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Back and forth between fear and acceptance

Discussion in 'Structured Educational Program' started by Dwiegman, Nov 19, 2016.

  1. Dwiegman

    Dwiegman New Member

    I'm trying so hard to fully accept I have tms but when the pain and numbness in my back get bad I automatically start worrying again that there is something seriously wrong. It's so hard to not think it should be getting better since I accepted it and then I realize I haven't completely done so yet. Is this common? Has anyone else ever had tingling tight back muscles? That is my main symptom and I feel like I am alone with that one. I did receive a diagnosis from a very good doctor who specializes in tms. He told me he has no doubt at all that tms is causing my symptoms. I've been to a few doctors and chiropractors and a spine specialist who all said it was nothing serious so it should be easy to accept its psychological. 12 days into the structured education program I feel like it's getting a little worse and it's hard not to be anxious about it.
     
  2. pspa

    pspa Well known member

    For some people that initial acceptance can be the hardest thing of all, because (I think) we are conditioned to believe pain must be the result of some physiological problem. Of course it's worse when doctors and other clinicians feed that narrative; at least yours haven't it seems.

    Jason Silvernail, a physical therapist of all things although in the mold of the newer evidence-based ones, wrote something I thought was very useful in this regard, to the effect that there can be a huge difference between what tissue looks like and what it feels like. In other words, there can be severe pain even in the absence of tissue damage, and vice versa.
     
  3. mike2014

    mike2014 Beloved Grand Eagle

    First and Foremost, welcome to the TMS wiki, Dwiegman. Its a fantastic resource with a wealth of information and so many helpful and knowledgeable people.

    Acceptance is something many of us struggle with, but that's primarily because some of us are misdiagnosed. Or, certain TMS symptoms confuse the medical world. The lack of a correct diagnosis breeds fear and discontent. But, the fact that you've been given a clear diagnosis by numerous specialist, put's you in such a strong place and should be empowering. I'd like to put emphasis on this comment:



    Acceptance comes with time and awareness; seeing your pain lessen at different times of the day, or noticing these sensations move around the body and understanding there is a connection between mind body. Fear may well be another TMS symptom preventing us from fully believing in the diagnosis and working towards acceptance and healing. If you have the opportunity, perhaps create an evidence sheet to help you move past any doubts and uncertainty and perhaps try incorporating a meditation practice. This will help promote a healthy space between you and any thoughts of fear or anxiety, where you can observe without judgement.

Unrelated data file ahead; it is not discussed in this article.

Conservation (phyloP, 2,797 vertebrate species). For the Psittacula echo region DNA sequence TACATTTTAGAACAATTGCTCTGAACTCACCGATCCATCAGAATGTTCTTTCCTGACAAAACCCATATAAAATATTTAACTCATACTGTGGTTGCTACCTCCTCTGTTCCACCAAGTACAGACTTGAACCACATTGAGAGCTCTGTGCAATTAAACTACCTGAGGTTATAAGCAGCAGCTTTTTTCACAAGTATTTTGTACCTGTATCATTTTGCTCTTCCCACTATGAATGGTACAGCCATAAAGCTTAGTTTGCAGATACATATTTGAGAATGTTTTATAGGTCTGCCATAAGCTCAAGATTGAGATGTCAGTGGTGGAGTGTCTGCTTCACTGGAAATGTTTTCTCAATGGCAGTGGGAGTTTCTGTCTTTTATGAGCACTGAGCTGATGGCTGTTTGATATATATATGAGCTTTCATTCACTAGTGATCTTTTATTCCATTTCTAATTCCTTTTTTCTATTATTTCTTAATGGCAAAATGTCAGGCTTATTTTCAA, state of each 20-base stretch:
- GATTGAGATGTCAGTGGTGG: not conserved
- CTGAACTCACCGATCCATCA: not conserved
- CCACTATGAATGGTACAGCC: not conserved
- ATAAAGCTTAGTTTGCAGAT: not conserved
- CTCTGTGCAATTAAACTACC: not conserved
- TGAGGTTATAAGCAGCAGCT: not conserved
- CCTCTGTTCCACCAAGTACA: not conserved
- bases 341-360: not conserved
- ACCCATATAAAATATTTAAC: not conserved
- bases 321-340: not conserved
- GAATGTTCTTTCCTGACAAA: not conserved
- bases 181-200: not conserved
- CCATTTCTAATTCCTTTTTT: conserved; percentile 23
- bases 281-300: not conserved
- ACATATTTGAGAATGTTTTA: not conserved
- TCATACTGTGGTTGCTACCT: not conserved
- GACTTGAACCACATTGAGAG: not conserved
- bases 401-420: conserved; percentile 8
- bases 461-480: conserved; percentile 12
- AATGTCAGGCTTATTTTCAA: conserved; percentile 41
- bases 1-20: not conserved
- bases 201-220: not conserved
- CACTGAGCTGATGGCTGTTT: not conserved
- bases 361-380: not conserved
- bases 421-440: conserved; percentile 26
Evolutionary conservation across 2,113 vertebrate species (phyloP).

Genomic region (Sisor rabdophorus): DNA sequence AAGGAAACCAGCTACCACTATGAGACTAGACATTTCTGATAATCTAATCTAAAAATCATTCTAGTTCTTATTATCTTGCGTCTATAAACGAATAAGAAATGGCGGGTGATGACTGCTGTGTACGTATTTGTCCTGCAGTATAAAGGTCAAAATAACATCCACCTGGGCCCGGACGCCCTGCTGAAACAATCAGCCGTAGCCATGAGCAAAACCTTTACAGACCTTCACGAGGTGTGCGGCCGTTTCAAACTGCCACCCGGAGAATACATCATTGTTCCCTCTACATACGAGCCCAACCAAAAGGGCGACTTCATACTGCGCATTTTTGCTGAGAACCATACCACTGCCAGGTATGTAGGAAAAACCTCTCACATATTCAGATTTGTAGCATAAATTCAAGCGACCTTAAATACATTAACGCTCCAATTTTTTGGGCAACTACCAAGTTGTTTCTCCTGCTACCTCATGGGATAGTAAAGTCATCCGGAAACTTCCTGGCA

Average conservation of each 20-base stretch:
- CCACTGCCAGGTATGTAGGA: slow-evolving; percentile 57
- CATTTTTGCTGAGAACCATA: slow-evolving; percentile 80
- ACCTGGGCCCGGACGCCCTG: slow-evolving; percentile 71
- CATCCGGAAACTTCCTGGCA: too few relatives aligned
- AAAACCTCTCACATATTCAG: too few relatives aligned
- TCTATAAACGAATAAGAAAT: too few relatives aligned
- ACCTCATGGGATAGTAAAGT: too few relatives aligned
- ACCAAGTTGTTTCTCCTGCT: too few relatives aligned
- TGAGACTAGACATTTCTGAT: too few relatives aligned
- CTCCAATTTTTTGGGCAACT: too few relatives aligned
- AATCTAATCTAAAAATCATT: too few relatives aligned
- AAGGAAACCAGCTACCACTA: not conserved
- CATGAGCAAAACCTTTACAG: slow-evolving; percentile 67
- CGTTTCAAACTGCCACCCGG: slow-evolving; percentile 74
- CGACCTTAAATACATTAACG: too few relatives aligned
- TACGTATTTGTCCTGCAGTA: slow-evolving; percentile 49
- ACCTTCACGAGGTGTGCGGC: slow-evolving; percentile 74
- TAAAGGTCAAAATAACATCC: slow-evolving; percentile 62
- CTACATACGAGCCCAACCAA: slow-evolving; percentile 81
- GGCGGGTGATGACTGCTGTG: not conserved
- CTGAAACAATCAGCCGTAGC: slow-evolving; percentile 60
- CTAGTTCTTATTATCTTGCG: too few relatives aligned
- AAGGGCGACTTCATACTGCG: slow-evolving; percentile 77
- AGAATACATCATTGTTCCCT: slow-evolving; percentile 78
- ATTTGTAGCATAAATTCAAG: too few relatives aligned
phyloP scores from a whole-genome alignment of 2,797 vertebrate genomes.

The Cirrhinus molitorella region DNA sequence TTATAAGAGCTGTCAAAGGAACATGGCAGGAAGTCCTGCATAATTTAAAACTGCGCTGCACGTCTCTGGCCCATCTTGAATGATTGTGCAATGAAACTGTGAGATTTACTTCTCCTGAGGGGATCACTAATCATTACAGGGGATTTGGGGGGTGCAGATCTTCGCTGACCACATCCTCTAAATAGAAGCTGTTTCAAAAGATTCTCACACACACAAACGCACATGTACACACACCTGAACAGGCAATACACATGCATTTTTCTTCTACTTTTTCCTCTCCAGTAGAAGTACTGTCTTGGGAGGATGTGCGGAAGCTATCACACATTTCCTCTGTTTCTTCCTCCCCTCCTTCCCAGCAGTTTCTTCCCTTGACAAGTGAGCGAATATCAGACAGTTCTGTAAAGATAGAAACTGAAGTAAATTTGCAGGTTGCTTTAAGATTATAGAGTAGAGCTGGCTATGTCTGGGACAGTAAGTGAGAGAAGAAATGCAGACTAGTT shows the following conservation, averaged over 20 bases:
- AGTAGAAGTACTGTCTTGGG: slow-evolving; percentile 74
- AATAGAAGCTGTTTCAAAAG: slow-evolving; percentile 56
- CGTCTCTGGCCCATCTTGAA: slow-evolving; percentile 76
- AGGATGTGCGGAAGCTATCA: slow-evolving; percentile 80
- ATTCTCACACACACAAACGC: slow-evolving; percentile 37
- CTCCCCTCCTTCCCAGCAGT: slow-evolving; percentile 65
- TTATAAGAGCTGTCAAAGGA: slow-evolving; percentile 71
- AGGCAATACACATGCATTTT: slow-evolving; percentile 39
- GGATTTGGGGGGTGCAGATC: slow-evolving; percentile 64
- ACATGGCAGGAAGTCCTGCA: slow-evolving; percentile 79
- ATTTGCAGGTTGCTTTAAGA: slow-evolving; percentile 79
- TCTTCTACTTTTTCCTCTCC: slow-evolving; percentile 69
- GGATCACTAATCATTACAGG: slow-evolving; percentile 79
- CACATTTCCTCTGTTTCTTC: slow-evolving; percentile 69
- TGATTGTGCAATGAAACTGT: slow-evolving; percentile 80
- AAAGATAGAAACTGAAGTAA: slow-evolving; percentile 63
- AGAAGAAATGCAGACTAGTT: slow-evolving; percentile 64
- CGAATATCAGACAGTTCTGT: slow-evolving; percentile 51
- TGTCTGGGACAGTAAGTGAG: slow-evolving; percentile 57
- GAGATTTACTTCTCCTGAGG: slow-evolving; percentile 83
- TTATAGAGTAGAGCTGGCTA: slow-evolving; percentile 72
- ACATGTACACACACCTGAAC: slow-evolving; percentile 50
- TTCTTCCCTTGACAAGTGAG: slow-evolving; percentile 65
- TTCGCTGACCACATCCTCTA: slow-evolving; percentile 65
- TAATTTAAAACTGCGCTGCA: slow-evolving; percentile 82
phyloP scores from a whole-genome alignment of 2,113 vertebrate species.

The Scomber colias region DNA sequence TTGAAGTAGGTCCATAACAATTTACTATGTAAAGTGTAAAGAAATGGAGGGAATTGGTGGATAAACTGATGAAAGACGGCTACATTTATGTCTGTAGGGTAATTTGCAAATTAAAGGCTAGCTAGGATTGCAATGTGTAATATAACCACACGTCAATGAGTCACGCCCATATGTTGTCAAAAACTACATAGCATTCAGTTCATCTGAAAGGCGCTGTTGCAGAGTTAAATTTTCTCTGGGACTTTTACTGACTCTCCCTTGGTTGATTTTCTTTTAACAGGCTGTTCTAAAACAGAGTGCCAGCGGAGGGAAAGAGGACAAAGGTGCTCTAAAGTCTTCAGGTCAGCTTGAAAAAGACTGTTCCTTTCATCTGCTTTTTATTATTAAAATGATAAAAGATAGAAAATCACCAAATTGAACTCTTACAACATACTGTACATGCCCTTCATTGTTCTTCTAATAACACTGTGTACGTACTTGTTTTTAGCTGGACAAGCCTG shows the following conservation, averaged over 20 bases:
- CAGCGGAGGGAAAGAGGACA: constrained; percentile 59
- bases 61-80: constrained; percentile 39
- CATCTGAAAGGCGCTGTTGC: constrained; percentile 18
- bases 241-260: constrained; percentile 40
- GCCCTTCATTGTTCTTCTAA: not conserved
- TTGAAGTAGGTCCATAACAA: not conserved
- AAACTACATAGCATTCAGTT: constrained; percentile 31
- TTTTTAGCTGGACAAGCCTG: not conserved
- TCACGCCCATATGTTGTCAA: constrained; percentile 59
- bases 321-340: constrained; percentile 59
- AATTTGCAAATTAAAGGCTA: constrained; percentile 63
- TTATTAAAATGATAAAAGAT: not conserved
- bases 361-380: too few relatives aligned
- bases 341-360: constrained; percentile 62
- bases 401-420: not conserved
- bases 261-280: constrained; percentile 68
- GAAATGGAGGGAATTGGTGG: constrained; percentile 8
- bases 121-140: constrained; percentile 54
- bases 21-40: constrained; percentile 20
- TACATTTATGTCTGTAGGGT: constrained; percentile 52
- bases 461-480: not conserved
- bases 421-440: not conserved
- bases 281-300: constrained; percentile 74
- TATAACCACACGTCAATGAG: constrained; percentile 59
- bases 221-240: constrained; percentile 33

There are numerous success stories on the forum for various symptoms, but I'd like to draw this one to your attention:

    http://www.tmswiki.org/forum/threads/bye-bye-back-pain-tingling-numbness.2247/ (Bye bye back pain/tingling/numbness)

    Hopefully, this can give you a little reassurance in the diagnosis and help ease some of the fear and worry that you currently have.

    Feel free to ask any questions along the way. There are so many great people on the forum who are always willing to help.

    With warmth and kindness,
     
  4. Andy Bayliss

    Andy Bayliss TMS Coach & Beloved Grand Eagle

    This is very well put.

    Dwiegman, This is the process we must all go through. Sometimes the evidence is so clear, that there are no doubts. Other times pain brings doubt. Isn't that natural? Try to witness your emotional and mental responses, and not "believe everything you think." Over time, the doubts lesson. Each person finds their own way, and in the right time. Be patient as possible, because fear fuels the cycle of TMS. Put a magnifying glass on the moments when there are exceptions. Contemplate these moments.. Contemplate that you are conditioned, with compassion.
     
    mike2014 likes this.
  5. Dwiegman

    Dwiegman New Member

    Thank you for the great advice. I know you are right. I think I let worry seep in when I think about never having had an Mir of my spine. I had an xray but no Mri. It makes me think "how could the doctors have been sure." But then I remind myself that none of them even believed an mri was necessary. And an Mri of my brain and cervical spine when I first got the symptoms 3 years ago came back normal. And symptoms have definitely changed many times since they began. I think deep down I know it's tms and I'm getting closer to complete acceptance. For me the fear and worry are my biggest obvious issues but I have plenty to be stressed about too. I will continue with the program and see how it goes. This group is awesome and the support is something I didn't really have until I recently came on here. I never really talked to anyone about my symptoms except my wife and I think she gets tired of hearing it sometimes (can't say I blame her). Thanks again for all the responses.
     
  6. Andy Bayliss

    Andy Bayliss TMS Coach & Beloved Grand Eagle

    You are welcome.
     
  7. Walt Oleksy

    Walt Oleksy Beloved Grand Eagle

    Hi, everyone. Fear is not easy to overcome, but it can be done through thinking positive and living in the present, not the past or future.

    You folks are giving each other great advice and encouragement.

    Pain can definitely make us doubt in the TMS theory that our emotions cause our symptoms. We just have to work on totally believing 100 percent in TMS.
     

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